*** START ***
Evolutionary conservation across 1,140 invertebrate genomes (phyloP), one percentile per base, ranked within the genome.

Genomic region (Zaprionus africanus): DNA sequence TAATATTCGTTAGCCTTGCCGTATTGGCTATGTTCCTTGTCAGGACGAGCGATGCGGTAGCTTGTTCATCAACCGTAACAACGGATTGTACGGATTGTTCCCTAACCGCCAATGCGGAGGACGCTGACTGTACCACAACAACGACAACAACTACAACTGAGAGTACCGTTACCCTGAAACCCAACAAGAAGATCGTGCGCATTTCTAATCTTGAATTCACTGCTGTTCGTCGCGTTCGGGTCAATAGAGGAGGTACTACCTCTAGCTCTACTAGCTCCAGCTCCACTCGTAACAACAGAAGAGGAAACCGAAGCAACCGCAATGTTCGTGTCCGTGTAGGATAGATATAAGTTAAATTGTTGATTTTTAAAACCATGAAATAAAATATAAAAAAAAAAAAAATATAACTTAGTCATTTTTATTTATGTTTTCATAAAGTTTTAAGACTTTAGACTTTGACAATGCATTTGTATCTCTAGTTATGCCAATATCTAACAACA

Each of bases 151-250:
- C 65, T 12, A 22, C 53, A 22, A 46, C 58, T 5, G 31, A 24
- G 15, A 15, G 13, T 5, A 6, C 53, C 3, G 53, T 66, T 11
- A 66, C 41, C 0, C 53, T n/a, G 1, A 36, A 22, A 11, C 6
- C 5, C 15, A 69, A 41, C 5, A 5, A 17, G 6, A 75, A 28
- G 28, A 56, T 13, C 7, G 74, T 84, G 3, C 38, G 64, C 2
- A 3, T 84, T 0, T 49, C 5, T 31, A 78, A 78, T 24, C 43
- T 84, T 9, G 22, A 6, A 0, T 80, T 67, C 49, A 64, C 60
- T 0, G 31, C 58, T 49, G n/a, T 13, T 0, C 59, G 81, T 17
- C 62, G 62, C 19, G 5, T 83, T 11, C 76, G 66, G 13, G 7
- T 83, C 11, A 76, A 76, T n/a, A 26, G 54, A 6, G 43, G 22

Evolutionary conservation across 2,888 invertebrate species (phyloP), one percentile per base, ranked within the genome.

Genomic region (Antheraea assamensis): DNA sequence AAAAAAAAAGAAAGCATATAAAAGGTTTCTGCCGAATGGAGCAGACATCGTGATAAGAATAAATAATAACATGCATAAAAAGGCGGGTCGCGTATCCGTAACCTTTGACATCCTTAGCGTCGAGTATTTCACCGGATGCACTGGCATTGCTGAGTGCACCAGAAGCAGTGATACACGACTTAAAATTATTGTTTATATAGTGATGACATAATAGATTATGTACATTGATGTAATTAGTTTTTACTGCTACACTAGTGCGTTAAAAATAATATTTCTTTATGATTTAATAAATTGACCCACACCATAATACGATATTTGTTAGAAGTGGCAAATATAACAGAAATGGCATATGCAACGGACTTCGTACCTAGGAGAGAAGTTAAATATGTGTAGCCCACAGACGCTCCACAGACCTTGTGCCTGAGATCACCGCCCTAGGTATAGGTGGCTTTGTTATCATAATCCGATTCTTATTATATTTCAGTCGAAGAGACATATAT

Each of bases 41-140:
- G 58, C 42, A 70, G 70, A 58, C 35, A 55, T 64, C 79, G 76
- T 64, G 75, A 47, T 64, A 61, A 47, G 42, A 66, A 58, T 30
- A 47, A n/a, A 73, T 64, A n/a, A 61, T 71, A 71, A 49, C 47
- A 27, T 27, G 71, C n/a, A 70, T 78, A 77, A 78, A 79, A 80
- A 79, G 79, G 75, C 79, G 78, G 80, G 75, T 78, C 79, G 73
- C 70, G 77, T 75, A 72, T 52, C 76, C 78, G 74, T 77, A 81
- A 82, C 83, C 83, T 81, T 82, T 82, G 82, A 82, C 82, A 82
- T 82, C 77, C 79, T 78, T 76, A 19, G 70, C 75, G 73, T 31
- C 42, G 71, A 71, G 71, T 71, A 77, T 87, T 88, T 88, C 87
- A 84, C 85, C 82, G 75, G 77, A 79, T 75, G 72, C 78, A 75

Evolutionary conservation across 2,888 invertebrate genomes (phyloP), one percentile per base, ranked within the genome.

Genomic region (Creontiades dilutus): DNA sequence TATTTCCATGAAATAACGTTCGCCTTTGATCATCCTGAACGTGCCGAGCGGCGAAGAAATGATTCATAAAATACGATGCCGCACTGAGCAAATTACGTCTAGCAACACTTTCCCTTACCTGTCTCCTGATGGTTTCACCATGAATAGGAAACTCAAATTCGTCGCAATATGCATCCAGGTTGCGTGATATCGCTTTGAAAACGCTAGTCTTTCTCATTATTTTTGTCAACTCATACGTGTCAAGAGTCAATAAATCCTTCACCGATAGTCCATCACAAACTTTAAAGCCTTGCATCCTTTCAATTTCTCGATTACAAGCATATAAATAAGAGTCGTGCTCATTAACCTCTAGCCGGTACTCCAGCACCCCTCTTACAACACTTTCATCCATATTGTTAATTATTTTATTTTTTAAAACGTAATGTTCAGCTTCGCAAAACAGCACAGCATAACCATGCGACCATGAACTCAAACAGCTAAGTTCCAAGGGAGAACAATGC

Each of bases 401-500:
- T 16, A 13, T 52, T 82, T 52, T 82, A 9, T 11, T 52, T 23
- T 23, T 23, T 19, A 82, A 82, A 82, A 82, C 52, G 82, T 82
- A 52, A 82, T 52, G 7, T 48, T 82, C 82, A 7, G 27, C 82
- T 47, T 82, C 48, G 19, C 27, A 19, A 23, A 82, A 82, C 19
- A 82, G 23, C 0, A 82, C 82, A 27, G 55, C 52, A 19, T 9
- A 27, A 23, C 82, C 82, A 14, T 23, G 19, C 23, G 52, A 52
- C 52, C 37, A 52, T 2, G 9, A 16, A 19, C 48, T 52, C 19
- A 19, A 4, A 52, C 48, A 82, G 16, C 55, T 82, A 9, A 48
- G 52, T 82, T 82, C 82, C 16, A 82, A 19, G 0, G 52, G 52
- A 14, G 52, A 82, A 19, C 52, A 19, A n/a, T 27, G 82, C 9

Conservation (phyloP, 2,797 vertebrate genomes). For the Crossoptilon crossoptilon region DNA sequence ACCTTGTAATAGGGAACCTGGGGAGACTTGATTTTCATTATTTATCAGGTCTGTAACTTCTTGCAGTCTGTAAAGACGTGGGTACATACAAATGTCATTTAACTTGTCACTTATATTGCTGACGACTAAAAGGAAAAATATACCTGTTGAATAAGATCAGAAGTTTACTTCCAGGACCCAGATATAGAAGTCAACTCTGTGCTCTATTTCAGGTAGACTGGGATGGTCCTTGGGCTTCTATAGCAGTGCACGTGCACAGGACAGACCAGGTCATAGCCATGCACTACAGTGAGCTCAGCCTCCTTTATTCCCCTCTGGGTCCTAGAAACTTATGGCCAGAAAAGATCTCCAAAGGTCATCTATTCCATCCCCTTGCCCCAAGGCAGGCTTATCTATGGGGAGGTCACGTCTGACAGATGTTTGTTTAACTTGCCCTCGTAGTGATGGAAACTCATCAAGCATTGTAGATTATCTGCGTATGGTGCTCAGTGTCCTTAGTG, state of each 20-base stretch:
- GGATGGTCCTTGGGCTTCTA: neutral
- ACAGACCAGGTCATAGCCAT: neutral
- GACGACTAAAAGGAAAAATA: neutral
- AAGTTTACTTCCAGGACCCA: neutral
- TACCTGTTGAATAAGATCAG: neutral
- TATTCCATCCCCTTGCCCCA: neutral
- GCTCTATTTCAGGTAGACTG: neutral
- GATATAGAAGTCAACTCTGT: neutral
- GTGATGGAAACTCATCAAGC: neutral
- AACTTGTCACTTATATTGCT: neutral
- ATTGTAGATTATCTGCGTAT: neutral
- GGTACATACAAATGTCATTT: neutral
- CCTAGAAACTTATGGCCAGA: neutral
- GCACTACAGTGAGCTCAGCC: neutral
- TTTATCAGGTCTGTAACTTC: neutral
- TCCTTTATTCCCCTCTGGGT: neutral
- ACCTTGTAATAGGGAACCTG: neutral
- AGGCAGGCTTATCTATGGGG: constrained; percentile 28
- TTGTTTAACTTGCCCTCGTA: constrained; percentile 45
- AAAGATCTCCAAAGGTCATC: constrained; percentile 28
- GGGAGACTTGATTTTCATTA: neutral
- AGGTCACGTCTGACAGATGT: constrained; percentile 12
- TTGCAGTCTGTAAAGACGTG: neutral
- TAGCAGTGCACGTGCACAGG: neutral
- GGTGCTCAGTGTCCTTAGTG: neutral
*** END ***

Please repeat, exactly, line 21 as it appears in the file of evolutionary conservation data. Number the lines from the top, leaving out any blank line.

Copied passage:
- A 79, G 79, G 75, C 79, G 78, G 80, G 75, T 78, C 79, G 73